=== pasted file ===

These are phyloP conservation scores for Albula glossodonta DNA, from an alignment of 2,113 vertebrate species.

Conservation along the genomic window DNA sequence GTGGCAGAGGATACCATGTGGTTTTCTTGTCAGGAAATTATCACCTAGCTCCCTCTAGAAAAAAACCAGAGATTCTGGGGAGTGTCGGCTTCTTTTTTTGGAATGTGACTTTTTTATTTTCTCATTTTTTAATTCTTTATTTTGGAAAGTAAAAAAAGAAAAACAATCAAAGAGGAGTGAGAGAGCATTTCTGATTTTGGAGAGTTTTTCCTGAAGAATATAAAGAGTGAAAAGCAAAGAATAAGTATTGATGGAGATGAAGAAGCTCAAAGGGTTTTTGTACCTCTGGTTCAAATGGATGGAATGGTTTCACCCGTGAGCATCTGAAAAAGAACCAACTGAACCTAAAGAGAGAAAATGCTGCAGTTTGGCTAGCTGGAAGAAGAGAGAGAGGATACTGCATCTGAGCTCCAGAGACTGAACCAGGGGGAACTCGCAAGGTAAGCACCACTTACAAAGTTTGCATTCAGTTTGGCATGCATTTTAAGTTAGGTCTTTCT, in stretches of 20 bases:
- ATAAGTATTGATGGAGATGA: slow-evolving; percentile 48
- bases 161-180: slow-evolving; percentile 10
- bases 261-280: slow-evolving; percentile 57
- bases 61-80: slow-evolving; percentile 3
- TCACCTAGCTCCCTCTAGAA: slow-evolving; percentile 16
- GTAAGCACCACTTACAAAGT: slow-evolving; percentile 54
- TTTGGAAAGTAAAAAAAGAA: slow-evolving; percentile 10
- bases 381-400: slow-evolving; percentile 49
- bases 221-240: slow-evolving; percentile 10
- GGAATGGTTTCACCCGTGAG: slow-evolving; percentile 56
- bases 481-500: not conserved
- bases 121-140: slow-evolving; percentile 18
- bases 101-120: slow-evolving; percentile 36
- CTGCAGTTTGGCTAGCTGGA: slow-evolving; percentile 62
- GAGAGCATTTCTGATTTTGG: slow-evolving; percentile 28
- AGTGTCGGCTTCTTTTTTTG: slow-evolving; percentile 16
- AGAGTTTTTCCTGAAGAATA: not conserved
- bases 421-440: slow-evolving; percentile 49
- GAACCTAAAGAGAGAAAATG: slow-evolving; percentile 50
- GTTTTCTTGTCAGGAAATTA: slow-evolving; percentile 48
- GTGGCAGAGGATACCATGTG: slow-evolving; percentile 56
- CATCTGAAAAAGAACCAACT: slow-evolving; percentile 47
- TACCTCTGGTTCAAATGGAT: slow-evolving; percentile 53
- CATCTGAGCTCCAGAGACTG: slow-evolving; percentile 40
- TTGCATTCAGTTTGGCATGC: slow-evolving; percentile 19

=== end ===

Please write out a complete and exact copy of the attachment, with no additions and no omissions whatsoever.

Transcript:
These are phyloP conservation scores for Albula glossodonta DNA, from an alignment of 2,113 vertebrate species.

Conservation along the genomic window DNA sequence GTGGCAGAGGATACCATGTGGTTTTCTTGTCAGGAAATTATCACCTAGCTCCCTCTAGAAAAAAACCAGAGATTCTGGGGAGTGTCGGCTTCTTTTTTTGGAATGTGACTTTTTTATTTTCTCATTTTTTAATTCTTTATTTTGGAAAGTAAAAAAAGAAAAACAATCAAAGAGGAGTGAGAGAGCATTTCTGATTTTGGAGAGTTTTTCCTGAAGAATATAAAGAGTGAAAAGCAAAGAATAAGTATTGATGGAGATGAAGAAGCTCAAAGGGTTTTTGTACCTCTGGTTCAAATGGATGGAATGGTTTCACCCGTGAGCATCTGAAAAAGAACCAACTGAACCTAAAGAGAGAAAATGCTGCAGTTTGGCTAGCTGGAAGAAGAGAGAGAGGATACTGCATCTGAGCTCCAGAGACTGAACCAGGGGGAACTCGCAAGGTAAGCACCACTTACAAAGTTTGCATTCAGTTTGGCATGCATTTTAAGTTAGGTCTTTCT, in stretches of 20 bases:
- ATAAGTATTGATGGAGATGA: slow-evolving; percentile 48
- bases 161-180: slow-evolving; percentile 10
- bases 261-280: slow-evolving; percentile 57
- bases 61-80: slow-evolving; percentile 3
- TCACCTAGCTCCCTCTAGAA: slow-evolving; percentile 16
- GTAAGCACCACTTACAAAGT: slow-evolving; percentile 54
- TTTGGAAAGTAAAAAAAGAA: slow-evolving; percentile 10
- bases 381-400: slow-evolving; percentile 49
- bases 221-240: slow-evolving; percentile 10
- GGAATGGTTTCACCCGTGAG: slow-evolving; percentile 56
- bases 481-500: not conserved
- bases 121-140: slow-evolving; percentile 18
- bases 101-120: slow-evolving; percentile 36
- CTGCAGTTTGGCTAGCTGGA: slow-evolving; percentile 62
- GAGAGCATTTCTGATTTTGG: slow-evolving; percentile 28
- AGTGTCGGCTTCTTTTTTTG: slow-evolving; percentile 16
- AGAGTTTTTCCTGAAGAATA: not conserved
- bases 421-440: slow-evolving; percentile 49
- GAACCTAAAGAGAGAAAATG: slow-evolving; percentile 50
- GTTTTCTTGTCAGGAAATTA: slow-evolving; percentile 48
- GTGGCAGAGGATACCATGTG: slow-evolving; percentile 56
- CATCTGAAAAAGAACCAACT: slow-evolving; percentile 47
- TACCTCTGGTTCAAATGGAT: slow-evolving; percentile 53
- CATCTGAGCTCCAGAGACTG: slow-evolving; percentile 40
- TTGCATTCAGTTTGGCATGC: slow-evolving; percentile 19